THE GOOD, THE BAD, THE CHINESE By R J Furth
A few days ago Alan and I climbed Taishan, one of the holiest mountains in China. It was a brutally hot, humid day and Taishan kicked my 61 year old butt. I’m in pretty good shape, but after 3000 or so steps, streams of sweat were rolling down my face, stinging my eyes. My soaked shirt clung to my chest and my damp shorts stuck to my thighs. Half way up I hoped the cable car and met Alan at the top. It was a tough trek, though fascinating. It also revealed the Chinese at their best and worst. I saw a few 80 year old grandmothers who climbed all 6,000 steps, entire families with little children who completed the climb. I saw people who respected the mountain and its history that goes back over 2500 years; they stopped and prayed at shrines along the way and talked in respectful tones. Then there were the other Chinese, the ones that make traveling in China so stressful. One woman had a radio attached to her belt that blared music up and down the steps. Groups of young men would stop to sit in the middle of the stairs, smoking cigarettes and forcing everybody to walk around them. People hacked up phlegm which they spit on the steps, threw their cigarette butts on the ground, and dropped trash a few steps away from the plentiful trash cans. This is the China we saw last year and we are seeing it yet again. Many Chinese are kind and polite, others show no respect for their environment or other people.
I’ve read a lot about China, talked to many people who have lived here, so this was all expected. Last year Sandy and I dubbed our trip to Beijing ‘The Patience Tour’. We thought we were ready for the same this year, but it has been difficult. Before proceeding I should make one point: like many countries there is a vast difference between urbane city dwellers and those from provincial areas. Alan lives in Hangzhou, a modern city where the worst of Chinese behavior is less evident. People still push to the front of lines, drop trash and spit, but less often. We are now in Suzhou, a lovely city known for its canals and ancient gardens. Our 48 hours have been wonderful, the women as beautiful as promised (our hotel clerk in Tai’an called them the prettiest in China and I concur, though my knowledge is limited), the gardens amazing. The four days in Qufu and Tai’an, however, were stressful. In one modern, immaculate restaurant a young man cleared his throat three times and spat on the floor. Children, many obese (partially a result of the one-child policy), run around restaurants as if they were playgrounds. When buying train tickets you have to use your elbows to fend off people who try to push past you, even though you are already in the middle of a transaction. Please, excuse me and thank you are never heard. In a country where people are destroying the environment (our eyes and throats burn from the horrendous air pollution), and selling food and consumer goods packed with toxins and poisons, it seems that people care about their immediate families and nobody else. I see little in terms of respect. People smoke while standing next to no smoking signs, take flash photos in museums that ask people not to use their flashes. There is a campaign to et men to stand closer to urinals, yet I saw a man standing a foot away, much of his piss falling on the floor.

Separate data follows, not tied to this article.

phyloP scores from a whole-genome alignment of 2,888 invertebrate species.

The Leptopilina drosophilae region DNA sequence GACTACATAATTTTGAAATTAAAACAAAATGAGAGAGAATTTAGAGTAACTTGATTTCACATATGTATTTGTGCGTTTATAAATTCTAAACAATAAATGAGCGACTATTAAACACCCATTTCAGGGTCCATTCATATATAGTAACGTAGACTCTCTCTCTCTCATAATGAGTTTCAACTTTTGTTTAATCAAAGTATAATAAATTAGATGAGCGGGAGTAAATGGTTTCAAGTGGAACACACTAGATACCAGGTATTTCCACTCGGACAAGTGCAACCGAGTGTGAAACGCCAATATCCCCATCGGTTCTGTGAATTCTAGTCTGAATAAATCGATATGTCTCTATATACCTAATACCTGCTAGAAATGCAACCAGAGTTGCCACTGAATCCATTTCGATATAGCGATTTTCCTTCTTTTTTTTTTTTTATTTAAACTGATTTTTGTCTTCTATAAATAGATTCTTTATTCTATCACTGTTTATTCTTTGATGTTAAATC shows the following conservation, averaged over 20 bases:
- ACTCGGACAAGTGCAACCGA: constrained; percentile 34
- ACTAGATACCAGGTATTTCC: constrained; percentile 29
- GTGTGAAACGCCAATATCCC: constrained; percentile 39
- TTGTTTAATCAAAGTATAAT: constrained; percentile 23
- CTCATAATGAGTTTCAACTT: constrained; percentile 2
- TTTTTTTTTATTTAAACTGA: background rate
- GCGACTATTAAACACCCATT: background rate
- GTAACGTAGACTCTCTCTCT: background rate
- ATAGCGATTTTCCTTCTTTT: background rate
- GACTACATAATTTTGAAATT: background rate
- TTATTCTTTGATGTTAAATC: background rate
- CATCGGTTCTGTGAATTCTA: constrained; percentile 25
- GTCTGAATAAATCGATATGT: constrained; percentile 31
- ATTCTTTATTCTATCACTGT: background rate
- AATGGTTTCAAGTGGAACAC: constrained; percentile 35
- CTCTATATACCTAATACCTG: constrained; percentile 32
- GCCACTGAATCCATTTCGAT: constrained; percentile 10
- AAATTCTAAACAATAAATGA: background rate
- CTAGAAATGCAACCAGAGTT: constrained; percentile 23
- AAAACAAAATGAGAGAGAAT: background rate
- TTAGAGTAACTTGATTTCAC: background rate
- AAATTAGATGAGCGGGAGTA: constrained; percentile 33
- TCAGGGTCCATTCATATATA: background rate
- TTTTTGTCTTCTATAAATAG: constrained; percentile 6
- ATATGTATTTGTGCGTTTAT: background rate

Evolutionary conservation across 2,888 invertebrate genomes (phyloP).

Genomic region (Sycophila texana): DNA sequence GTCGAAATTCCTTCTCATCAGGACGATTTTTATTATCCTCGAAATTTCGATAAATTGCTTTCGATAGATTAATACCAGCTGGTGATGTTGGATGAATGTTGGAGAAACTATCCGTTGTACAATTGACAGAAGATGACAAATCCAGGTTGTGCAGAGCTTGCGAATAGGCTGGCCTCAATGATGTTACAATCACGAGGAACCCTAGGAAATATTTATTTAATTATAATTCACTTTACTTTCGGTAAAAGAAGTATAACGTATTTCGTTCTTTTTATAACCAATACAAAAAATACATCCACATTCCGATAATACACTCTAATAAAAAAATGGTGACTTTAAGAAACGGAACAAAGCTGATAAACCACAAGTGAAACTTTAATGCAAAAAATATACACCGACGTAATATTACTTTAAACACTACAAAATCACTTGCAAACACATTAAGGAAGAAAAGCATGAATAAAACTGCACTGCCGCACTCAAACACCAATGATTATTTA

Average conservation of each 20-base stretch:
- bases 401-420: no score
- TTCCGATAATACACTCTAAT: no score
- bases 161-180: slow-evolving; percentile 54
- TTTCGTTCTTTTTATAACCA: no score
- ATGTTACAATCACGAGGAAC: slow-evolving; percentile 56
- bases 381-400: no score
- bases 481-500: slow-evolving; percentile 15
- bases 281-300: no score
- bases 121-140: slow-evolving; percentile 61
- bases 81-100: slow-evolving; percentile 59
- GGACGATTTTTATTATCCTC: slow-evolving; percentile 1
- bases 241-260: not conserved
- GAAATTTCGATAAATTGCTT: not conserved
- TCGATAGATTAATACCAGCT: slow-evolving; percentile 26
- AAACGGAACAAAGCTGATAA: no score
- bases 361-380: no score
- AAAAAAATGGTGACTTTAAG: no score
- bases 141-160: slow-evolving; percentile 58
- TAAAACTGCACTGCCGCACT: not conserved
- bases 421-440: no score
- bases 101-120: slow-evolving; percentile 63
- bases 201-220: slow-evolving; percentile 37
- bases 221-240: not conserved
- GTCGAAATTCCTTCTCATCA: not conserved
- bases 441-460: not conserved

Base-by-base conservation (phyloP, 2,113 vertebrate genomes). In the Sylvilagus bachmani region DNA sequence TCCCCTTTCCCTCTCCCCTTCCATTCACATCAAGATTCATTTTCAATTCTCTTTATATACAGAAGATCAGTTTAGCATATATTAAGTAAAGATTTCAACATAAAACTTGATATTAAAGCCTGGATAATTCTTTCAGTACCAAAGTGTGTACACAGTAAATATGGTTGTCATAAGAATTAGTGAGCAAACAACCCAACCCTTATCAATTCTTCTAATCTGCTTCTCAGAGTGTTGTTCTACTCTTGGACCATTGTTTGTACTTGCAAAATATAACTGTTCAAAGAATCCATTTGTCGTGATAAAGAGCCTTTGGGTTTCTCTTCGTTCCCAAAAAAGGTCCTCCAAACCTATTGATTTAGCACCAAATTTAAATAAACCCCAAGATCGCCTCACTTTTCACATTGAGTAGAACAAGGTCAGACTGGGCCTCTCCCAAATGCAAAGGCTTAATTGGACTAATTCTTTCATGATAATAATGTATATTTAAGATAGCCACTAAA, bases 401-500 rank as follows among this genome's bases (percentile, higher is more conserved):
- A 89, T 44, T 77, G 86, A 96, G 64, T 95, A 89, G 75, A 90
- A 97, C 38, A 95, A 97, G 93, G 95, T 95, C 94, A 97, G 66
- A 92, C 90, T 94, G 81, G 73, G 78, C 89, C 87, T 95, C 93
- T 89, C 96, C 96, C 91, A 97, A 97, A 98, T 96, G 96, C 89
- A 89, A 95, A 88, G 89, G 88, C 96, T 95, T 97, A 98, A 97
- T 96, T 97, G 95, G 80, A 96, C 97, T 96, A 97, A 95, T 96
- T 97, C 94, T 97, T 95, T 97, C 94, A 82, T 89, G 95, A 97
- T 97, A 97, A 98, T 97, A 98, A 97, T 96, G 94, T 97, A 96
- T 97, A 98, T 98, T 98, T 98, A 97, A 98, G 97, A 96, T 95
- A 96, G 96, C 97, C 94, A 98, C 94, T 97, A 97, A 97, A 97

I will leave you with two positive images. We saw a lot of grandparents caring for their grandchildren. At the amazing garden we visited yesterday we often saw three generations together, with grandparents showing bountiful love and affection. We also saw thousands of Chinese at the London Olympics. They didn’t spit, stood politely in lines, cheered loudly and appropriately for their athletes. These were wealthy, well traveled Chinese who knew the proper behavior expected in modern nations. I believe that the Chinese have great potential as a nation, but like their government (Tiananmen Square, the invasion of Tibet, support for Assad’s government in Syria) the people don’t seem interested in following simple rules that allow a society to function smoothly. It seems to be about self-interest rather than respect for their fellow citizens. We have enjoyed many aspects of our two visits, but we don’t expect to return to China any time soon.